Andrew Wong -- RBC Capital Markets -- Analyst

Okay. Thank you.

Tim Gitzel -- President and Chief Executive Officer

Thank you, Andrew.

Operator

Our next question comes from Gordon Lawson of Paradigm Capital.

Gordon Lawson -- Paradigm Capital -- Analyst

Hi, good morning. How low were you willing to take your inventory levels? And with inventories as low as they are now, what is your strategy to ensure that the spot market can continue to provide the gap?

Tim Gitzel -- President and Chief Executive Officer

Yeah. Thanks, Gordon. So I think we've pointed out in our materials that we're pretty much at the bottom of our inventory levels or at the comfortable inventory level. So we'll obviously look at maybe replenishing that during the year. So if you see the numbers in our MD&A, you'll know, last year, we just laid off on a few purchases we thought we might make and just went into our inventory and took them out there. But I would say we're getting close to the bottom of where we want to be on inventory. Yeah, Grant?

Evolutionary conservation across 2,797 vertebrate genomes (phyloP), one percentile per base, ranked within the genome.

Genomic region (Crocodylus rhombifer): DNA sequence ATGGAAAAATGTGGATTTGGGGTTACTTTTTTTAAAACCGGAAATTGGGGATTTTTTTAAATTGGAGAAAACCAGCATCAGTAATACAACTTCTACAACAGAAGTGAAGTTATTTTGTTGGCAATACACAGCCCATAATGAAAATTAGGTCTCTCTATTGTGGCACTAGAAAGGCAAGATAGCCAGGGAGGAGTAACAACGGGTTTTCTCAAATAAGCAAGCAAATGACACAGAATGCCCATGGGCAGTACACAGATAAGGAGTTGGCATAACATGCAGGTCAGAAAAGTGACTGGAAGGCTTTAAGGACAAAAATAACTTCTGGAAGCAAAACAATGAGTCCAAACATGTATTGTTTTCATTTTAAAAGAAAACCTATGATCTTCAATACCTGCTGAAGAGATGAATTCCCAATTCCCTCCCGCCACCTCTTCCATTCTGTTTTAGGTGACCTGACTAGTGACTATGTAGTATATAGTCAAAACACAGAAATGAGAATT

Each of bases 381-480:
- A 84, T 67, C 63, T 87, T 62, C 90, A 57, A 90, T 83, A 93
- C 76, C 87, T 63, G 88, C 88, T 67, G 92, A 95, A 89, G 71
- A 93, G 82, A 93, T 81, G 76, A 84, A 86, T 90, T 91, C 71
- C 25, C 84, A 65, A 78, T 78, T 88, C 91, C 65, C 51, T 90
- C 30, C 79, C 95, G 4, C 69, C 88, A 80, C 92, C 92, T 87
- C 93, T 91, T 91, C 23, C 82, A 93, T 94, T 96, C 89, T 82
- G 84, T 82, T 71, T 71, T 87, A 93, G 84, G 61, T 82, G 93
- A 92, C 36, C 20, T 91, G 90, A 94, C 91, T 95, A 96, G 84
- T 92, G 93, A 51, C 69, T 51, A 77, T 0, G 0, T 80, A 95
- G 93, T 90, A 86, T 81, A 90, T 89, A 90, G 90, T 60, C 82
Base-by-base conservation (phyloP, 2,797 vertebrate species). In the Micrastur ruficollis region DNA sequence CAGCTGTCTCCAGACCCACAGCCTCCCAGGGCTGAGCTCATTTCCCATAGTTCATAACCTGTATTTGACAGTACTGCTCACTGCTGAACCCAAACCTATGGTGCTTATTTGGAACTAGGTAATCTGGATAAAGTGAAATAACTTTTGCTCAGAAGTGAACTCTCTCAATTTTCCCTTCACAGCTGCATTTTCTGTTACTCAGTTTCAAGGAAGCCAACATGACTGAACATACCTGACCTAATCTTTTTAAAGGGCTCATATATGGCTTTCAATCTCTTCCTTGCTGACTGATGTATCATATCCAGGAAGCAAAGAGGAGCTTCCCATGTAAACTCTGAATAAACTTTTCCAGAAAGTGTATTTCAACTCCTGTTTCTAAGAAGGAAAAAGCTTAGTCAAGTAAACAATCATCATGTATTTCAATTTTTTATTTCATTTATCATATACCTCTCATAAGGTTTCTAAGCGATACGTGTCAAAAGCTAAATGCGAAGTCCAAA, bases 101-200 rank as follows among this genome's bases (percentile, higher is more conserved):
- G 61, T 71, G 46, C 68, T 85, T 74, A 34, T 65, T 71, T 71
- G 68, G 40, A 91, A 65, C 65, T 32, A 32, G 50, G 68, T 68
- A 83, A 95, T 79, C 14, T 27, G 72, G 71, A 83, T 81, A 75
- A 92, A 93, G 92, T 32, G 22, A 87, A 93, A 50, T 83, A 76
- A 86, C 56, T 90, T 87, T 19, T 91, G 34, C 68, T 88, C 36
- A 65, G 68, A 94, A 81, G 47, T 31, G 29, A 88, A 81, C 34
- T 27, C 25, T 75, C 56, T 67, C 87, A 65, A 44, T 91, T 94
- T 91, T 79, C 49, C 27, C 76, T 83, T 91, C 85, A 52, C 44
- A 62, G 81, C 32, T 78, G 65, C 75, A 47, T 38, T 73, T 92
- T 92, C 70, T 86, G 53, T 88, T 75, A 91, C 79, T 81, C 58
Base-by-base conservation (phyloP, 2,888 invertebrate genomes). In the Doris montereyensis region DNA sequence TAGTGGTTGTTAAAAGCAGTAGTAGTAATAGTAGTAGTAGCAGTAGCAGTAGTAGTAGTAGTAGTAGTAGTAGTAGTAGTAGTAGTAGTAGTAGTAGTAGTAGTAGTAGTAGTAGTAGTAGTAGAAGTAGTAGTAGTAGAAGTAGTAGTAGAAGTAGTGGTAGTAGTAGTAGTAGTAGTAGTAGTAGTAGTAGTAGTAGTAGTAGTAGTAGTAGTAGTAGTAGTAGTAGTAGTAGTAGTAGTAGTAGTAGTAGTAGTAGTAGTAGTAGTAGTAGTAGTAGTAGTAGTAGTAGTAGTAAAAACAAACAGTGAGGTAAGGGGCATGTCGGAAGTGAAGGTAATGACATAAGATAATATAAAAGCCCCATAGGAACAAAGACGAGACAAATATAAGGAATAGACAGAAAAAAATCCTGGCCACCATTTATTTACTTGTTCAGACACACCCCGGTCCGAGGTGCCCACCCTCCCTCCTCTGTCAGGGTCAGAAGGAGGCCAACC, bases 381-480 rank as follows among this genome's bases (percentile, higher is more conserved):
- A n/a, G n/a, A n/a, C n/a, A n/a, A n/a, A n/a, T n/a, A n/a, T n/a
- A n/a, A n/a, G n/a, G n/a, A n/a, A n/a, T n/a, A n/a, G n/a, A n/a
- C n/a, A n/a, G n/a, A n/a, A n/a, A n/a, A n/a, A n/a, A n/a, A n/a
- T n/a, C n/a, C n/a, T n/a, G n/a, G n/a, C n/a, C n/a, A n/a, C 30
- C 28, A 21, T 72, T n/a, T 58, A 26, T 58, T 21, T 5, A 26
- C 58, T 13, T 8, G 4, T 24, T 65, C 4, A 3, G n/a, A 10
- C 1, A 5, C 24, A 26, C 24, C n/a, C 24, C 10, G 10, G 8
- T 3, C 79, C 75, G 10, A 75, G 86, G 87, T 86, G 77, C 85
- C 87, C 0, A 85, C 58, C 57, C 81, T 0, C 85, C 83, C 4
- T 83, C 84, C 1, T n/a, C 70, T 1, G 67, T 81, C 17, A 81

Grant Isaac -- Senior Vice President and Chief Financial Officer

To the -- I would just add, Gordon, to the question of our confidence that the spot market will be there to supply those volumes. Actually, I would say we're not overly confident. I mean, one of the counter-intuitive reasons why we took down our inventory a little bit as opposed to push ahead with purchases just because, as we've said before on our calls, we're really trying to redefine how people should think about spot.

For us, spot should be what's available in a can or in a canister and can both transfer and financially close in a very tight period of time. Not what's available in the next six months and certainly not the next 12 months, for us, that's not a spot transaction.

And so despite all of the churn in the market that's kind of out in that three-month, six-month window, for us, when we go in and try to find stuff that's actually in a can or a canister, it becomes a little bit difficult. And what we're not willing to do is baseload somebody else's foolish production decisions.